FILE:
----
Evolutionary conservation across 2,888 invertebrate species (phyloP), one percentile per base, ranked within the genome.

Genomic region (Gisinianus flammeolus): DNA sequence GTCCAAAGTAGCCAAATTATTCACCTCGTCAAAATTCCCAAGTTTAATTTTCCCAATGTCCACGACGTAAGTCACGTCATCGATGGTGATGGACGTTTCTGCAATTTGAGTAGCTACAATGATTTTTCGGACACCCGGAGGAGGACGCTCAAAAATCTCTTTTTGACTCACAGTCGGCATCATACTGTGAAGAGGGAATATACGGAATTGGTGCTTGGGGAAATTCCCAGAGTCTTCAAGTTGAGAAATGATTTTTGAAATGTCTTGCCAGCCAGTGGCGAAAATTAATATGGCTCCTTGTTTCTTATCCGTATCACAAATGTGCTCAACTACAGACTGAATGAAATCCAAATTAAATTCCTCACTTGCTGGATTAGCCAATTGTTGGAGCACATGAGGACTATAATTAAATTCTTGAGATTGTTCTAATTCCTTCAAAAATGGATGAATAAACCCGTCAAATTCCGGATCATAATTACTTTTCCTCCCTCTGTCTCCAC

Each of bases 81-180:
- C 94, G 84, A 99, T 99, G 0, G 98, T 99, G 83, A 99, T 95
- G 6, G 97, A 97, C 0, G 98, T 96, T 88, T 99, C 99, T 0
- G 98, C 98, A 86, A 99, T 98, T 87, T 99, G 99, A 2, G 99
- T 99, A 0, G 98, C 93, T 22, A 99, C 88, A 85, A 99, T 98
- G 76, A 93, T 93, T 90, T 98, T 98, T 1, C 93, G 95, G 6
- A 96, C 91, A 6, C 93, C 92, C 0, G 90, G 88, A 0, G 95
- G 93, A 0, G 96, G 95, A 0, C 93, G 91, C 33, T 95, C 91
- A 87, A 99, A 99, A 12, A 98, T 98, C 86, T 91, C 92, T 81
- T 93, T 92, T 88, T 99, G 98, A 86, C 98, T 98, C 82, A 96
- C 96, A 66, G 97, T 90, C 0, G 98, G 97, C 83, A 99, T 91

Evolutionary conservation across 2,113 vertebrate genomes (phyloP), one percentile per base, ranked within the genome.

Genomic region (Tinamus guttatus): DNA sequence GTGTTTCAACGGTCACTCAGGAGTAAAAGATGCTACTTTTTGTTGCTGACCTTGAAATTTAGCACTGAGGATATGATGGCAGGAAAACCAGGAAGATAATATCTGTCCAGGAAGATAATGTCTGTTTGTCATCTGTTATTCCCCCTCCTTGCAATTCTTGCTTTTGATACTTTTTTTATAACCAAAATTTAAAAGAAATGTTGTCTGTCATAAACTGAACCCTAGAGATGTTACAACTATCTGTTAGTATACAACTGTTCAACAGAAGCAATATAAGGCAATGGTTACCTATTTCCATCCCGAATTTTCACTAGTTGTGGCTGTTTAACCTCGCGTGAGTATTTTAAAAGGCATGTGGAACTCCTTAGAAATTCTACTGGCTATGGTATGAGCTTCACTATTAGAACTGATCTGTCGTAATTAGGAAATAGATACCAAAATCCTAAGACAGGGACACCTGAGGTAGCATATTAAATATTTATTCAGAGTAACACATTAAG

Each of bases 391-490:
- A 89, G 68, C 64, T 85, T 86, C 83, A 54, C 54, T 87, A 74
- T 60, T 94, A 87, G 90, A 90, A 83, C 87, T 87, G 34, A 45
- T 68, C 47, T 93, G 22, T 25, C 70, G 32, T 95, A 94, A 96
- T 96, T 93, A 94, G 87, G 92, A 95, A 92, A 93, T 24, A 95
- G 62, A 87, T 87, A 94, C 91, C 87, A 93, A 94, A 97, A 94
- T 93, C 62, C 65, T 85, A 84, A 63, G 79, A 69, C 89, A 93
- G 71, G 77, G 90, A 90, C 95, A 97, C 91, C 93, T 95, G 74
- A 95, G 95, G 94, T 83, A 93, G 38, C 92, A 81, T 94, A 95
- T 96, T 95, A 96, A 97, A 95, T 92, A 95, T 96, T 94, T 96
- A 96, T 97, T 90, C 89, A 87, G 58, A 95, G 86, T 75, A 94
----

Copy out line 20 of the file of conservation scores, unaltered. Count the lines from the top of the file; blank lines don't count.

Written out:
- T 96, T 93, A 94, G 87, G 92, A 95, A 92, A 93, T 24, A 95